Africa carbon market initiative launched
A new Africa Carbon Market Initiative (ACMI) has been launched at the ongoing United Nations Conference on Climate Change (COP27), aiming to support the growth of carbon credit production in African countries and to boost job creation.
The ACMI is also to grow the African voluntary carbon markets to produce 300 million carbon credits annually by 2030 and 1.5 billion credits annually by 2050.
It also seeks to unlock $6 billion in revenue by 2030 and over $120 billion by 2050.
The initiative will support 30 million jobs by 2030 and over 110 million jobs by 2050.
Aside from this, the ACMI will see to the distribution of revenue in an equitable and transparent manner with local communities.
The ACMI was launched yesterday, with a 13-member steering committee of African leaders, chief executive officers (CEOs) and carbon credit experts, who would lead the process of expanding Africa’s participation in voluntary carbon markets.
The initiative was inaugurated at COP27, in collaboration with the Global Energy Alliance for People and Planet (GEAPP), Sustainable Energy for All (SEforALL), and the UN Economic Commission for Africa, with the support of the UN Climate Change High Level Champions, Dr Mahmoud Mohieldin and Nigel Topping.
Carbon markets offer an opportunity to unlock billions for the climate finance needs of African economies while expanding energy access, creating jobs, protecting biodiversity, and driving climate action.
In spite of this potential, Africa currently produces only a fraction of carbon credit capacity, according to the CEO of SEforALL, Damilola Ogunbiyi.
Ms Ogunbiyi said the current scale of financing available for Africa’s energy transition was far below what was required.
"Achieving the Africa Carbon Markets Initiative targets will provide much-needed financing that will be transformative for the continent," she added.
She said the ACMI would support credits that focused on equitable and transparent distribution of revenue to communities.
Another ACMI steering committee member and USAID Chief Climate Officer, Gillian Caldwell, said the ACMI would only succeed, if people trusted African credits to drive real climate action and have a positive human impact.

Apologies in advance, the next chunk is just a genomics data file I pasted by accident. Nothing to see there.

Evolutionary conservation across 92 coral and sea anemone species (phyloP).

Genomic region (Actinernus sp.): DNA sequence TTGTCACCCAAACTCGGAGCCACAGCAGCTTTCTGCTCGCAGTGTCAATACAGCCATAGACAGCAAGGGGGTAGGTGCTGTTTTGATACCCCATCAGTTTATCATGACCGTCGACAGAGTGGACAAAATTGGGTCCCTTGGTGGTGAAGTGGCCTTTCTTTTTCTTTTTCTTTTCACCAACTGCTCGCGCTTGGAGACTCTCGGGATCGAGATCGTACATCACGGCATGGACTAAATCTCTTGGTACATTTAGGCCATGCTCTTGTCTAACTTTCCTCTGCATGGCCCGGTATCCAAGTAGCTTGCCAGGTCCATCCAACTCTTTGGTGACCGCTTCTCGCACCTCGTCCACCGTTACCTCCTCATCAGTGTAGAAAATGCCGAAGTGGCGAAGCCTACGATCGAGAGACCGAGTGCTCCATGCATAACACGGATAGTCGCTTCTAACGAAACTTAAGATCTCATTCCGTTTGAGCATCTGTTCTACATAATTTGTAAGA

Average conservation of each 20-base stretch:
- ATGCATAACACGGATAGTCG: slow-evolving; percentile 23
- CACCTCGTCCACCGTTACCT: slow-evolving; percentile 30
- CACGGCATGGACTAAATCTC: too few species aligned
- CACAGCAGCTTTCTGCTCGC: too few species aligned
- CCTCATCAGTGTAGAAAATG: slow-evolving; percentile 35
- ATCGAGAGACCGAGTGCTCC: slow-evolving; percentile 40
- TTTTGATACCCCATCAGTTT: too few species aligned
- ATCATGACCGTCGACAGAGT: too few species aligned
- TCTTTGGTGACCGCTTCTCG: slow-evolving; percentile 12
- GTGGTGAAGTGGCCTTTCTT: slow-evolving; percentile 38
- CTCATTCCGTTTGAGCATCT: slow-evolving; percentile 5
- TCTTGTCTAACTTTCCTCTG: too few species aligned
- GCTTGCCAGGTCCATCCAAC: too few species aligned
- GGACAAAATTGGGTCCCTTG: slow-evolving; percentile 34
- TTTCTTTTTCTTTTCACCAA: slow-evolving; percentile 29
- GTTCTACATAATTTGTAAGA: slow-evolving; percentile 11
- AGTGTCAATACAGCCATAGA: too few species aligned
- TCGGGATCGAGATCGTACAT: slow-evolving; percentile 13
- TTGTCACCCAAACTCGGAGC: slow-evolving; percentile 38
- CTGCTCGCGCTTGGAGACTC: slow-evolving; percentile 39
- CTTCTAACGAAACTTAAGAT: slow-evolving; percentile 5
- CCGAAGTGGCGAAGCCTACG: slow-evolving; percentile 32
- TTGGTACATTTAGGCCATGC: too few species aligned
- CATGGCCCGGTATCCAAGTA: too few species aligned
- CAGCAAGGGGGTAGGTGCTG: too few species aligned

She added that the ACMI was collaborating with global integrity initiatives like the Integrity Council for the Voluntary Carbon Market (IC-VCM) and the Voluntary Carbon Markets Integrity Initiative (VCMI), as well as other regional carbon market platforms to stimulate the production of high-integrity credits.
More than 100 African heads of state and governments, and over 45,000 international delegates converged on Sharm El-Sheikh in Egypt from last Sunday for the COP27.
On the eve of the two-week global event, Egypt’s presidency set the tone for the gathering with the illumination of the North African country's historic pyramids (tombs of great kings).
They lit up Khafre Pyramid, one of the three ancient pyramids of Giza that dates back 4,500 years, for COP27 ahead of the start of the global climate conference.
Expected to be one of the largest COP summits ever hosted, COP27 runs from November 6 to 18.
It started with the Climate Implementation Summit that will gather over 100 world leaders.
Experts in the climate change space say the COP in Egypt, which has been described as "make or break" because of the pertinent issue of loss and damage, will be focused on turning pledges into action for the benefit of future generations.
The Climate Action agenda being discussed at COP27 focuses on bringing the world together for implementation to ensure a just and sustainable future for all.